While there are aspects of Steam I definitely dislike - the version of the game sold through Steam hides some amazing gems. The options menu includes the enigmatic word "Mods". I'm not sure what it stands for - "modifications"? Anyway, downloading and using them allows two big changes (only one at a time) - the Christmas one changes graphics to wintery, with some snow and colder colours, and the "mod" called "Mighty Princess" reverses the roles: you now play as a princess who saves a sleeping prince. (A bit more in "The Bad" too.) The game has been criticised a little for its conservative gender roles. While it's misguided insofar as the game is an adaptation of a well-known fairy-tale - which means that the right person to argue with would be Charles Perrault... - the princess in the game is clearly an epitome of stereotypic female passivity: who could be more passive than an enchanted princess who spends years laying dormant, knowing nothing, unconsciously waiting for someone to save her? So here comes the reversed version: now the prince is completely helpless and the princess takes an active role to save him.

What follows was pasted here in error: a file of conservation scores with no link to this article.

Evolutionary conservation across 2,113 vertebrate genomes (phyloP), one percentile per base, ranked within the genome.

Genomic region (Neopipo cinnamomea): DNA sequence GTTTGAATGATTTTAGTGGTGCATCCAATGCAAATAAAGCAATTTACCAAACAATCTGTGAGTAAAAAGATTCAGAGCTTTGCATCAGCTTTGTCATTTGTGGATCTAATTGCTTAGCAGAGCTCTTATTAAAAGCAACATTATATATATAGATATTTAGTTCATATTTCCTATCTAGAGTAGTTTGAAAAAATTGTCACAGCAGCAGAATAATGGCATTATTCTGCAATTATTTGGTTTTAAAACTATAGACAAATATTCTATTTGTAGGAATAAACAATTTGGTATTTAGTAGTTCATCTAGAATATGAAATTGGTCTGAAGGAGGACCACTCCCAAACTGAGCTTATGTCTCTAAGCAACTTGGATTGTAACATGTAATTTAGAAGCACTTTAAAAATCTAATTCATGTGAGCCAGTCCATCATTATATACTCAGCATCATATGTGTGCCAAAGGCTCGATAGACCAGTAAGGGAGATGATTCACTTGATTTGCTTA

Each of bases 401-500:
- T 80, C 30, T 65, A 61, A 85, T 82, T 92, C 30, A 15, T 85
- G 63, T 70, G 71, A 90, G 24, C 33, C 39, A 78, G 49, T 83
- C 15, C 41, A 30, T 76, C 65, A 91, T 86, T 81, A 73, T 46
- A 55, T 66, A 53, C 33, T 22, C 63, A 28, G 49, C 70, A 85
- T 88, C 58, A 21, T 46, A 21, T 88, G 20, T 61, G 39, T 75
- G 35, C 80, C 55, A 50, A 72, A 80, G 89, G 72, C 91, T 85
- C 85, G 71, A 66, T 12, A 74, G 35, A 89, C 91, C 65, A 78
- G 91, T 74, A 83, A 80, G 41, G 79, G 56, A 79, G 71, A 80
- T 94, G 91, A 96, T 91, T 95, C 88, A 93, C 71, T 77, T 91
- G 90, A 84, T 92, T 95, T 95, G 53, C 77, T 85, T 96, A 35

It's generally a nice idea also because, it seems, most women prefer identifying with female characters during contact with texts of culture. And this kind of game is likely to have a predominantly female audience. Enjoying fairy-tales is still considered rather acceptable for adult women, for men it's considered very "unmanly". Which is significant by itself, given the complicated history and subversive potential of fairy-tales. The idea that fairy-tales are children's literature par excellence is quite a modern one. As potentially awkward "discoveries" of non-bowdlerised versions of fairy-tales also show, originally these stories weren't even told and written down with children in mind.